Tony Blair has admitted he would be prepared to become Prime Minister again, in an interview marking the fifth anniversary of his resignation.
During the interview, which appears in the London Evening Standard newspaper he guest-edited today, Blair says that although he would be prepared to accept another term in office, he understood it was unlikely to ever happen.
Blair described his relationship with Gordon Brown during the interview, saying he hadn’t wanted to resign as Prime Minister, but “felt I had to” in order to avoid “a very bloody battle internally which I thought would damage the country as well as the party.”
He also accuses Brown of leading Labour to an inevitable election defeat by failing to get to grips with the identity of the party.
Blair told Evening Standard Editor Sarah Sands, “The problem for the Labour party was that it couldn’t make up its mind whether to stay New Labour or not, so it didn’t really and then in my view defeat was inevitable after that.”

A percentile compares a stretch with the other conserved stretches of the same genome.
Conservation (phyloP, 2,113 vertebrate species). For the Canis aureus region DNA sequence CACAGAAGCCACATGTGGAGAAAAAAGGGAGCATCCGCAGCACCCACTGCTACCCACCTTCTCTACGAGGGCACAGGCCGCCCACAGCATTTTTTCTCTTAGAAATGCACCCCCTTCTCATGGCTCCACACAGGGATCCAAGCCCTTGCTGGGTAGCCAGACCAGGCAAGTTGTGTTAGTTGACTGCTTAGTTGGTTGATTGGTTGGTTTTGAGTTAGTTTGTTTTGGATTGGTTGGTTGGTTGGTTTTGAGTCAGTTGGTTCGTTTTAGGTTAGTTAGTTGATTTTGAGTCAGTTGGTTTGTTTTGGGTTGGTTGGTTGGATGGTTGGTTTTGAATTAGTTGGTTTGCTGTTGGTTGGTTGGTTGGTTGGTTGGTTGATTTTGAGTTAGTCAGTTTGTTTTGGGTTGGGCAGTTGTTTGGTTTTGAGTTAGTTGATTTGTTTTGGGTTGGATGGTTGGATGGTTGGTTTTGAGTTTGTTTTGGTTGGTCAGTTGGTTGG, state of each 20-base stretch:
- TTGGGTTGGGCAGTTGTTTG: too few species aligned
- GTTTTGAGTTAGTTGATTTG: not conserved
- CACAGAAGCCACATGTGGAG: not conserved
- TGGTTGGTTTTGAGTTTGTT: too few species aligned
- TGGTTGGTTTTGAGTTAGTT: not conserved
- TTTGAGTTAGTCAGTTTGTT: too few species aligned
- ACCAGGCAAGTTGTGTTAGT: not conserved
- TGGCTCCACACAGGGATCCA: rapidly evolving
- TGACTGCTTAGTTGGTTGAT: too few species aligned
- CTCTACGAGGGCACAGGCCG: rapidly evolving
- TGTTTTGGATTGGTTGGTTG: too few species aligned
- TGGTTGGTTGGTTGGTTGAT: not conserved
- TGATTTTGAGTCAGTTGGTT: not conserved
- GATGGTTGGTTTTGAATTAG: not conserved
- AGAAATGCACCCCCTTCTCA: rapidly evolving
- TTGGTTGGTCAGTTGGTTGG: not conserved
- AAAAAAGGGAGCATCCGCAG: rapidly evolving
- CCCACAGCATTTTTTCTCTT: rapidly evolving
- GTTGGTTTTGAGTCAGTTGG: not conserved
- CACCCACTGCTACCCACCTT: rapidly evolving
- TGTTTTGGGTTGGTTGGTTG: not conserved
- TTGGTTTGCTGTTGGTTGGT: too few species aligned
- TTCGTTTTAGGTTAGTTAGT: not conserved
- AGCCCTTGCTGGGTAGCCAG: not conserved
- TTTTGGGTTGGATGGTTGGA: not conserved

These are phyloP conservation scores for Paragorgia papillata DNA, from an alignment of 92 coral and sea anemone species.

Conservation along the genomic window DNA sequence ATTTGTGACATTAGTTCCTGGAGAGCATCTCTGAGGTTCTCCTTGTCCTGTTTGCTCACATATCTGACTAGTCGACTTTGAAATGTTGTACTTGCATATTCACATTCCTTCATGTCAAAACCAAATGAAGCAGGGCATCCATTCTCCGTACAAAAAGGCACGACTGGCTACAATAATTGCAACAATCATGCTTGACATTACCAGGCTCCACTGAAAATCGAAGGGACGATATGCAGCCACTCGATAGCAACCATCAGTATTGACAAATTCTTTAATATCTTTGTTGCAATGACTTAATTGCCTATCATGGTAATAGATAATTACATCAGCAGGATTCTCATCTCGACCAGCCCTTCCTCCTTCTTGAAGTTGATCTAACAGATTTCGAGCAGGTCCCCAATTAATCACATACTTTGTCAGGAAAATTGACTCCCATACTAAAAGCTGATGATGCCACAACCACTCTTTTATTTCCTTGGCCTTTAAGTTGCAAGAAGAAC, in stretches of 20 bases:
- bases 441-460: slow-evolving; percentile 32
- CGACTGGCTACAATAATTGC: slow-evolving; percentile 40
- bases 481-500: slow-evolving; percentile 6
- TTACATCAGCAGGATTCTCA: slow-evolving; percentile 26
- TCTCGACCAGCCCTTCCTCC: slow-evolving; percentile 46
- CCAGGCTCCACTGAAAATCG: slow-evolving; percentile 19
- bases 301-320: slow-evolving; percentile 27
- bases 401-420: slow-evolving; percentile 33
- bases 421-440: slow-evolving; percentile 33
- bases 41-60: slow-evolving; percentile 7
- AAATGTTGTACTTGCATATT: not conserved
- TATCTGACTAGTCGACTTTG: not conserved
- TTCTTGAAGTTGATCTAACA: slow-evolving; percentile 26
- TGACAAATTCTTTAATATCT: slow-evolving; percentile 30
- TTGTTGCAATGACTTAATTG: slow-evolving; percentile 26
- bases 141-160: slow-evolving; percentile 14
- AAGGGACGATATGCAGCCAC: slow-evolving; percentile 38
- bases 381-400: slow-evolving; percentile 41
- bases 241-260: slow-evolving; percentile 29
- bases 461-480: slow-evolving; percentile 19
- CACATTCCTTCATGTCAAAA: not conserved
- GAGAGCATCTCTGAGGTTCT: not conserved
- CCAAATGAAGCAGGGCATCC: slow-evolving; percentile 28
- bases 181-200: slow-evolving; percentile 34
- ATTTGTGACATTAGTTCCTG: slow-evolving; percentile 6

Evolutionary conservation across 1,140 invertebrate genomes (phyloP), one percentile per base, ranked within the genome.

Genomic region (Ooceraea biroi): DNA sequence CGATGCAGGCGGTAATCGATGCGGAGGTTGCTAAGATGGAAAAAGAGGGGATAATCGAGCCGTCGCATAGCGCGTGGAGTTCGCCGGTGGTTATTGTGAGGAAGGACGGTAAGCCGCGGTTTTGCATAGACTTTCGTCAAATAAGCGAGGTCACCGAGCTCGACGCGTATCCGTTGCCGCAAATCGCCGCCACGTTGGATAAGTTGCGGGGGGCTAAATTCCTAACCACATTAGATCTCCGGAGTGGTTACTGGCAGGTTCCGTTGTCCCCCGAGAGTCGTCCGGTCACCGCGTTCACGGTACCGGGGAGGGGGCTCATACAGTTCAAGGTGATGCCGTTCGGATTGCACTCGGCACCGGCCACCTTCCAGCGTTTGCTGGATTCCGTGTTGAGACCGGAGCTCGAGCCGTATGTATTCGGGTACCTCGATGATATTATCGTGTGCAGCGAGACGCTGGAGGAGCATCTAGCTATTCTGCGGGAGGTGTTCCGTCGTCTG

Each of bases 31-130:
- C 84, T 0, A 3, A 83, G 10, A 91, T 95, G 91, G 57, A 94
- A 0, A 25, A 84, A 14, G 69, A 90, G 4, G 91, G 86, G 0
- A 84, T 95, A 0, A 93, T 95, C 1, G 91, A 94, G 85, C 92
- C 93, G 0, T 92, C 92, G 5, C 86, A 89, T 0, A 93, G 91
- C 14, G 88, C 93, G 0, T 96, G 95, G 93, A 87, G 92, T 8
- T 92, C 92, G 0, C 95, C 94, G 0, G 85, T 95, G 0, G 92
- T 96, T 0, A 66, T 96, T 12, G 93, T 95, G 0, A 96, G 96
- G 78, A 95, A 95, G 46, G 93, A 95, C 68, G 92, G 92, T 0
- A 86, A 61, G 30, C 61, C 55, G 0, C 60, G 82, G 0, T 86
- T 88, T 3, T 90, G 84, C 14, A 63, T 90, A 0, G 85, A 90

Speaking of how much British politics has changed since his time as Prime Minister, Blair said that although he was in office during a period of enormous world events, including 9/11, it had been “in one sense very calm”.
“There was a predictability about government and an inherent stability. I did not foresee the tumult which would follow — the financial crisis and the aftermath of that,” he added.
Discussing his life since leaving office, Blair said: "I am seeing a lot of the world and I have learned an immense amount in the past five years. One of my regrets is that what I have learned in the last five years would have been so useful to me [as prime minister]. Because when you see how the world is developing you get a far clearer picture of some of the issues our country is grappling with."
"What I can do is contribute to the debate, whether it is Europe or the Arab spring or areas to do with economy and public service reform here."
Setting out his predictions for the future of British politics, Blair said: “I think the Lib-Dems will struggle at the next election. My advice to the Labour party is to sort ourselves out with a strong modern policy.
“Ed Miliband has made a conscious decision that he is going to keep the Labour party in the centre, and that is sensible.”
Read the full interview here.